We can also say that 96% of the students who study French do NOT study Japanese
In other words, 0.96F = number of students taking French but NOT Japanese

So, our diagram now looks like this:
ttps://postimg.org/image/5pxjlf96a3/" target="_blank">

Statement 1: 16 students at the school study both French and Japanese
Since 0.04F = number of students taking BOTH French and Japanese, we can write: 0.04F =16
When we solve this equation for F, we get F = 400
So, 0.96F = 384
So, our diagram now looks like this:
ttps://postimg.org/image/1l1y9bbkrv/" target="_blank">

Is this enough information to determine whether or not F is greater than J?
No.

For example, we COULD fill in the remaining boxes this way...
ttps://postimg.org/image/26blvm6o7v/" target="_blank">
In this case, F = 400 and J = 116, which means F IS greater than J

However, we COULD also fill in the remaining boxes this way...
ttps://postimg.org/image/6lu10vin0b/" target="_blank">
In this case, F = 400 and J = 1016, which means F is NOT greater than J

Since we cannot answer the target question with certainty, statement 1 is NOT SUFFICIENT

Statement 2: 10 percent of the students at the school who study Japanese also study French.
J = the TOTAL number of students taking Japanese
So, 0.1J = number of students taking BOTH French and Japanese

Notice that we already determined that 0.04F = number of students taking BOTH French and Japanese
So, we now have two ways to represent the SAME value.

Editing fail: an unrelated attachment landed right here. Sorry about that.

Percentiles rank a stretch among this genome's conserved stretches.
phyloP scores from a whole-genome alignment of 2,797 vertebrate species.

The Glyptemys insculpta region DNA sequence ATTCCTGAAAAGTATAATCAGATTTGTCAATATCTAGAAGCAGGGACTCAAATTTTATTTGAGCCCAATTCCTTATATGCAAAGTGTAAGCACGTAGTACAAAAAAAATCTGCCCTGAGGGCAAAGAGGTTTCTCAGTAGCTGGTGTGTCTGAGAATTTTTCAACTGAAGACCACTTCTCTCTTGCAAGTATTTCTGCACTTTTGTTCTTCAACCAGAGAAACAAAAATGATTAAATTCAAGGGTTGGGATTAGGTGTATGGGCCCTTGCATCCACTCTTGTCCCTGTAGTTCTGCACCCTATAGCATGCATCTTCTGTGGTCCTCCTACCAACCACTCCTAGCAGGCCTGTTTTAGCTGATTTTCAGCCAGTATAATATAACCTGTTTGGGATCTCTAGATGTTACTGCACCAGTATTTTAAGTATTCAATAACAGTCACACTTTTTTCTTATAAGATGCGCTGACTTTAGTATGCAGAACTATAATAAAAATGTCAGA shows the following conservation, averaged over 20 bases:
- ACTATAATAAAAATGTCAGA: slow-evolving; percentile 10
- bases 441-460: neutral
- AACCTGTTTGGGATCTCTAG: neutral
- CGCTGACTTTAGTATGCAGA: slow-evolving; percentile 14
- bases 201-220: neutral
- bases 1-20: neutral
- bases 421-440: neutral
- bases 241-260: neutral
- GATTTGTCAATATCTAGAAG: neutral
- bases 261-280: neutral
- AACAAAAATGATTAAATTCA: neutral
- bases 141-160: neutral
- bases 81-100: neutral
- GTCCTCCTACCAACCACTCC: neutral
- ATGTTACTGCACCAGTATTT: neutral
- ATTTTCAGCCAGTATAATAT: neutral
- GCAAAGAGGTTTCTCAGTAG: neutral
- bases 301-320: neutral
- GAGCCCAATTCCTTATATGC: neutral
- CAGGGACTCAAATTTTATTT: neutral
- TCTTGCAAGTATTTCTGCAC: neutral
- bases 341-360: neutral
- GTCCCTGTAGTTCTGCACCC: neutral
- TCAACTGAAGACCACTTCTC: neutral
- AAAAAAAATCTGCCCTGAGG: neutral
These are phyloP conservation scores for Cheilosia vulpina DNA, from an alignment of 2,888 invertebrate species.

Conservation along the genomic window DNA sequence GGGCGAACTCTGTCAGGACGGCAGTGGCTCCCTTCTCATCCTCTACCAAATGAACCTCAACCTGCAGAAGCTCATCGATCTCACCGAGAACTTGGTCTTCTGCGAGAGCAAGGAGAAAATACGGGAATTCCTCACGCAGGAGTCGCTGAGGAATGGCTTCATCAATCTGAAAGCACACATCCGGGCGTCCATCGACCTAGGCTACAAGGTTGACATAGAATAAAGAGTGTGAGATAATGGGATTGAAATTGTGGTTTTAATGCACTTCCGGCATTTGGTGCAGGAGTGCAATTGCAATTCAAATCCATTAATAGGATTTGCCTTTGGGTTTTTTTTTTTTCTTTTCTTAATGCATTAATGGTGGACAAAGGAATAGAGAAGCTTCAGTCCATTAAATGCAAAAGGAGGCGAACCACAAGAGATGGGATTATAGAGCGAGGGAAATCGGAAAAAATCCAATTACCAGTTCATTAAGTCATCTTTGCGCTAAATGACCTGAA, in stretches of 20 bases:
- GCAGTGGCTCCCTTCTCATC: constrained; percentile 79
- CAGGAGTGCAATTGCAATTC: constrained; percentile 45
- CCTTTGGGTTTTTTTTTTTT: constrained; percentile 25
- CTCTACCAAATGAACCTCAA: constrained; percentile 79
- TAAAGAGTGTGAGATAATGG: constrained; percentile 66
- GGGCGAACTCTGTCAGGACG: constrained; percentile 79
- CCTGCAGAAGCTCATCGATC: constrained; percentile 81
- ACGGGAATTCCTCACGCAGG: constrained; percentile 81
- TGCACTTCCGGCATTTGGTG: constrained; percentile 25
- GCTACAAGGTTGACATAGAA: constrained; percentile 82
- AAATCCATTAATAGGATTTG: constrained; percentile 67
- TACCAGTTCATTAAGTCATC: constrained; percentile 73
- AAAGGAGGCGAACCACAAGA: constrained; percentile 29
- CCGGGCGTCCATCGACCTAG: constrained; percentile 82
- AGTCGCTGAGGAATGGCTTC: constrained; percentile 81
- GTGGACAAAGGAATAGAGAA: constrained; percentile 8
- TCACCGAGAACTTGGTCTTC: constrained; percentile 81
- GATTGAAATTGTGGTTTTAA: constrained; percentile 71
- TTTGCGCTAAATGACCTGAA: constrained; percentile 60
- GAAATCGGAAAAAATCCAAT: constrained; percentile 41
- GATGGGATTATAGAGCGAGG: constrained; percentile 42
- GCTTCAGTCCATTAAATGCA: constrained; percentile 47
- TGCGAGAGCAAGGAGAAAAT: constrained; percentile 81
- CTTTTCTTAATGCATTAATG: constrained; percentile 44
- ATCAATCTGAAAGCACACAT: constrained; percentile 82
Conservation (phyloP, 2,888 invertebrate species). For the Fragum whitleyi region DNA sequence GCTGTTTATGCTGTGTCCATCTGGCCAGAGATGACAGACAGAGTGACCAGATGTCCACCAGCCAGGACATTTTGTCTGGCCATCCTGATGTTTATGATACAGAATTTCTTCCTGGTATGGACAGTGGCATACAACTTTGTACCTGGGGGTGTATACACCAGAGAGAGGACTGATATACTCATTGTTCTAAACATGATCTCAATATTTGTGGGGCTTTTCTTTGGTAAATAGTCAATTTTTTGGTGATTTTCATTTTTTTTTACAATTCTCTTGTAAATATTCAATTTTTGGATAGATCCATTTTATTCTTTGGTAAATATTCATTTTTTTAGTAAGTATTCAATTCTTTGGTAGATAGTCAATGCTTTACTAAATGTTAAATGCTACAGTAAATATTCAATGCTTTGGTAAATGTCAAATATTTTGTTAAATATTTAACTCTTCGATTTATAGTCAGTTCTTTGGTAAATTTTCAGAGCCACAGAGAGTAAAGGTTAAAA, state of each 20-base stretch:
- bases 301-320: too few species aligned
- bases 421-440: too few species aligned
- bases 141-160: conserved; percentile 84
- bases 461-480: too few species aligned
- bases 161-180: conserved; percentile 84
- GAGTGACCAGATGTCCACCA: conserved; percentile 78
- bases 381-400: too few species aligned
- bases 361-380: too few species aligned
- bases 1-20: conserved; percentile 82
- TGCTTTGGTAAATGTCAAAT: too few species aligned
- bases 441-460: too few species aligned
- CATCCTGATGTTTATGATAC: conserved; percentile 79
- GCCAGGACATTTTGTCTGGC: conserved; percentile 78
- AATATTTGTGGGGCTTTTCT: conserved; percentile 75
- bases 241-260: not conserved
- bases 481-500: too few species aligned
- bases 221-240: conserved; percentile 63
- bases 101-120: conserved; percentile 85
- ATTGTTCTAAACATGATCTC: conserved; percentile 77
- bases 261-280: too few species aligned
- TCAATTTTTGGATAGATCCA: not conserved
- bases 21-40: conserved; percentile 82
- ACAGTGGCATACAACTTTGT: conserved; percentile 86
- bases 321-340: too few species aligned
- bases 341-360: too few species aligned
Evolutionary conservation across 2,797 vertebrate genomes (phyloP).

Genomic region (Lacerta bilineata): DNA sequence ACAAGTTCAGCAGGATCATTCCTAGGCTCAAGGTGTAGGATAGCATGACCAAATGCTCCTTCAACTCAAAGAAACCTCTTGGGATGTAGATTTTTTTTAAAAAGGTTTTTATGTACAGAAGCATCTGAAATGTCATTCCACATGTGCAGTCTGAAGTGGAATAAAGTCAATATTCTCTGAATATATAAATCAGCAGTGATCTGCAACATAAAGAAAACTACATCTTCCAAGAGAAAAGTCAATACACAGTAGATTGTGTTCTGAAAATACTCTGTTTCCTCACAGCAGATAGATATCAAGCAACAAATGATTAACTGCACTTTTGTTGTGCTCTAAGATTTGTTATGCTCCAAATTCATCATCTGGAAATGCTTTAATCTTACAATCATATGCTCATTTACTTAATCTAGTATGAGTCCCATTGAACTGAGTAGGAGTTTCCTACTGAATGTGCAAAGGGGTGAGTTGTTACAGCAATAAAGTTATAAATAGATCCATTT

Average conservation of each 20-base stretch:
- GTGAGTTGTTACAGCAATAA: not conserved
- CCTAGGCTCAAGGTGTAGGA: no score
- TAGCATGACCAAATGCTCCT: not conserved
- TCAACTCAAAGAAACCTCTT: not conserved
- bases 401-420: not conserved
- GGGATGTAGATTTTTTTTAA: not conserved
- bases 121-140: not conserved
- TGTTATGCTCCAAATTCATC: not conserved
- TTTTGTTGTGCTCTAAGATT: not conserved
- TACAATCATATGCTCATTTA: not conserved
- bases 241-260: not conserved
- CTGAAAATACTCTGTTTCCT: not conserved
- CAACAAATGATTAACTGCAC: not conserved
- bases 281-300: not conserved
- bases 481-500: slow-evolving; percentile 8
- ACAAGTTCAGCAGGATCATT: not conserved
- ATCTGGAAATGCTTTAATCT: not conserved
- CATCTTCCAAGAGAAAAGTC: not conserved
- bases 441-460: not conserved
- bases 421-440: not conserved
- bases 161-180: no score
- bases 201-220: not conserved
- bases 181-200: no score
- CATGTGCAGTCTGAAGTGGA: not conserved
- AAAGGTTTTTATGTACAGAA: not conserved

ttps://postimg.org/image/5pxjlf9lpn/" target="_blank">

So, it MUST be the case that 0.1J = 0.04F
Let's see what this tells us.
First, to make things easier, let's multiply both sides by 100 to get: 10J = 4F
Divide both sides by 10 to get: J = 4F/10
Divide both sides by F to get: J/F = 4/10
From this, we can conclude that F IS greater than J
Since we can answer the target question with certainty, statement 2 is SUFFICIENT

Answer: B

Cheers,
Brent

_________________
Brent Hanneson – Founder of GMATPrepNow.com
Use our video course along with Beat The GMAT's free 60-Day Study Guide

Check out the online reviews of our course
Come see all of our free resources

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Post Sun Mar 09, 2014 12:15 pm
kaudes11114 wrote:
At least 100 students at a certain high school study Japanese. If 4 percent of the students at the school who study French also study Japanese, do more students at the school study French than Japanese?
(1) 16 students at the school study both French and Japanese.
(2) 10 percent of the students at the school who study Japanese also study French.

Please help to solve
Alternate approach:

Let F = the total number of students who study French, J = the total number of students who study Japanese, and B = the total number of students who study both languages.
Since 4% of the students who study French study both languages, B = .04F.

Statement 1: 16 students study both French and Japanese
Thus:
.04F = 16
F = 400.
No information about J.
INSUFFICIENT.

Statement 2: 10% of students at school who study Japanese also study French
Thus, B = .1J.
Since it is also true that B = .4F, we get:
.04F = .1J
F/J = 10/4 = 5/2.
Thus, F>J.
SUFFICIENT.

The correct answer is B.